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Make user enter the primary key field before adding row in table

P: 17
Hello,

I have a access form that has a new button that opens a new record form that has all the fields in my table bound to textbox controls. I want to make sure that the user populates the ID field first before adding the record to the table. The table has this field already set as the primary key and indexed no duplicates. What is the best approach to handle this type of situation?

Thank you
Jun 14 '18 #1

✓ answered by PhilOfWalton

Firstly i strongly urge you NOT to use Macros.
Two Reasons (Others may disagree, but their comments are welcome)
1) VBA (Visual Basic for Applications) is far more versatile and powerful There are many things that can be done with VBA that are impossible with macros
2) It is highly convenient when looking at the code behind a form, to see ALL the code. Macros don't appear and it gets very confusing for example if there is a BeforeUpdate Macro, and an AfterUpdate bit of code

That said, create a Save Button called CmdSave (Many programmers start the name of a Command buttons with "Cmd")

Then on the On Click, Type [Event Procedure], then press the 3 dots to the right. The first & last line of the code appear automatically, so just add the second line.

Expand|Select|Wrap|Line Numbers
  1. Private Sub CmdSave_Click()
  2.  
  3.     Me.Dirty = False
  4.  
  5. End Sub
  6.  
At the top of EVERY Module you should have
Expand|Select|Wrap|Line Numbers
  1. Option Compare Database
  2. Option Explicit
  3.  
Phil

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28 Replies


twinnyfo
Expert Mod 100+
P: 2,499
Jerry W,

The best/easiest approach to this is to have the Primary Key be an Autonumber field, then the user doesn't have to worry about entering it. A new record automatically creates a new PK for each record. Then the field does not even need to be on your form.

Hope this hepps!
Jun 14 '18 #2

P: 17
Thank you twinnyFo for the suggestion, but in this situation I can't do that. The id is a specific set of characters between 5 & 6 depending on which form the user enters the information. This did give me an idea that I have to run past my lead. If I can take the max id and increment it by 1 and make it the id. If that doesn't work what would be an alternative? Thanks
Jun 14 '18 #3

twinnyfo
Expert Mod 100+
P: 2,499
Again, the "best" method is to do as described above for the Primary Key. The Primary Key is used by the Database, so that it can identify unique records. Now, if there is a different code that you use so that you can identify the record, the best way to do this, is to not have the user enter the data, but for the Form to generate that string/code/ID.

Typically when doing something like this, you establish an easily repeatable pattern. For example, if you are tracking orders, that ID could be something like "ORD201806-001". This tells you that this record is 1) for an order, 2) the order was placed in 2018, 3) it was placed in June of 2018 and 4) it is the first order of that month.

There are many ways to do this and many combinations. I am glad to work with you to figure out exactly how you want to do this and establish a method to accomplish it.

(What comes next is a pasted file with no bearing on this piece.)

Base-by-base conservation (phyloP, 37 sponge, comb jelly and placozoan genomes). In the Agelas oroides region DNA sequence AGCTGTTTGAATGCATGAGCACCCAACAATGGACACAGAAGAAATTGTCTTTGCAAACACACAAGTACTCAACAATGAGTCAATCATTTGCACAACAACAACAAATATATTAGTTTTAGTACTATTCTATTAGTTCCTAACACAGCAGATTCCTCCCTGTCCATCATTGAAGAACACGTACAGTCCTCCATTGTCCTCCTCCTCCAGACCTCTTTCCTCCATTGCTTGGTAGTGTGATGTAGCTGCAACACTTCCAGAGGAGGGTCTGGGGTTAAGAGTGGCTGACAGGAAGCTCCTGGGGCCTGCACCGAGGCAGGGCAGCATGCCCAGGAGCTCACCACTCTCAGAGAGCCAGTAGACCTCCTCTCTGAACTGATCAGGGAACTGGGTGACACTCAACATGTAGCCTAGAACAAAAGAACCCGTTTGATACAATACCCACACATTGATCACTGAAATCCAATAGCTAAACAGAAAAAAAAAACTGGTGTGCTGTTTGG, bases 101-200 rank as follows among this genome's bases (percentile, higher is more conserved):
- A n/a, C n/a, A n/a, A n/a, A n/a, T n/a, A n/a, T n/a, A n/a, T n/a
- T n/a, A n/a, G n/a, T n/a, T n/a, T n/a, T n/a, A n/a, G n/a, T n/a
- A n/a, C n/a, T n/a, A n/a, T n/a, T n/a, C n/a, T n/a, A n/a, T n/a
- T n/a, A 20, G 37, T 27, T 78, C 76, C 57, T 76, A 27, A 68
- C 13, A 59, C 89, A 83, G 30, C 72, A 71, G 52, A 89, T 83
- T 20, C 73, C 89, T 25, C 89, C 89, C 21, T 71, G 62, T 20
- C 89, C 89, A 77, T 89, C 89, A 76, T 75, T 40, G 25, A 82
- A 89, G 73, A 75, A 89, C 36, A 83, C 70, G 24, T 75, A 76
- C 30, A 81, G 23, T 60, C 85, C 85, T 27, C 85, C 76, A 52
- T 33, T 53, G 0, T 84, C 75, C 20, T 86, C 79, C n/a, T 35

You are on the right track though--you must query your current records before you can establish the next increment of IDs.

Standing by for more hepp!
Jun 14 '18 #4

P: 17
I just checked with the lead and he said the number is generated in a different process. We have to access to it. So the user has to enter in the number. It is a 5 or 6 character value that has only numbers. For example "000010" and "00001" are current ids.

Should I disable all the fields except the id field and when the row is added to the database I can enable the rest of the fields and disable the id field? Is AfterUpdate the event I would use to re-enable the fields?
Jun 14 '18 #5

twinnyfo
Expert Mod 100+
P: 2,499
I just checked with the lead and he said the number is generated in a different process. We have to access to it. So the user has to enter in the number. It is a 5 or 6 character value that has only numbers. For example "000010" and "00001" are current ids.
So, I have to ask: what, exactly, is the requirement that the user enter a specific ID? The reason I ask is if this is a unique identifier, then, as a database guy, I shy away from allowing the user to fat-finger anything so important. We can still do it this way--but again, I recommend against this, if at all possible. Your choice.

Should I disable all the fields except the id field and when the row is added to the database I can enable the rest of the fields and disable the id field? Is AfterUpdate the event I would use to re-enable the fields?
Yes, I would think the best way to do this is to diable all controls on the form, except the ID. Once the ID is entered, re-enable all controls. I would, however, if the user is entering the ID, run a thorough double-triple-check to make sure the ID meets the exact criteria required for a new record. This is similar to the "recommended method" but in reverse.

Either way will work. Standing by to hepp!
Jun 14 '18 #6

P: 17
Thanks twinnyfo. I agree with you 100%. I do not like the users being allowed to enter the ID, but in this situation I have no control. What I'm going to do is to only allow 5 or 6 numbers. I can message the user with the ID asking if this is the correct ID so they can double check before I do the table insert.
Jun 14 '18 #7

twinnyfo
Expert Mod 100+
P: 2,499
Let us know how you come along with the process and if you run across any snags!
Jun 14 '18 #8

PhilOfWalton
Expert 100+
P: 1,257
Have you at least ensured that the ID is Unique?

Phil
Jun 14 '18 #9

P: 17
Hi Phil, Yes I'm using DCount to check for that specific ID that is entered in the BeforeUpdate event of the id textbox. If the ID exists then it does an undo and messages the user.
Jun 14 '18 #10

PhilOfWalton
Expert 100+
P: 1,257
Best option, Jerry, is to set the ID field's Index in the table to Unique.

Phil
Jun 14 '18 #11

P: 17
Hi Phil, I do have it set to Indexed no duplicates. Thank you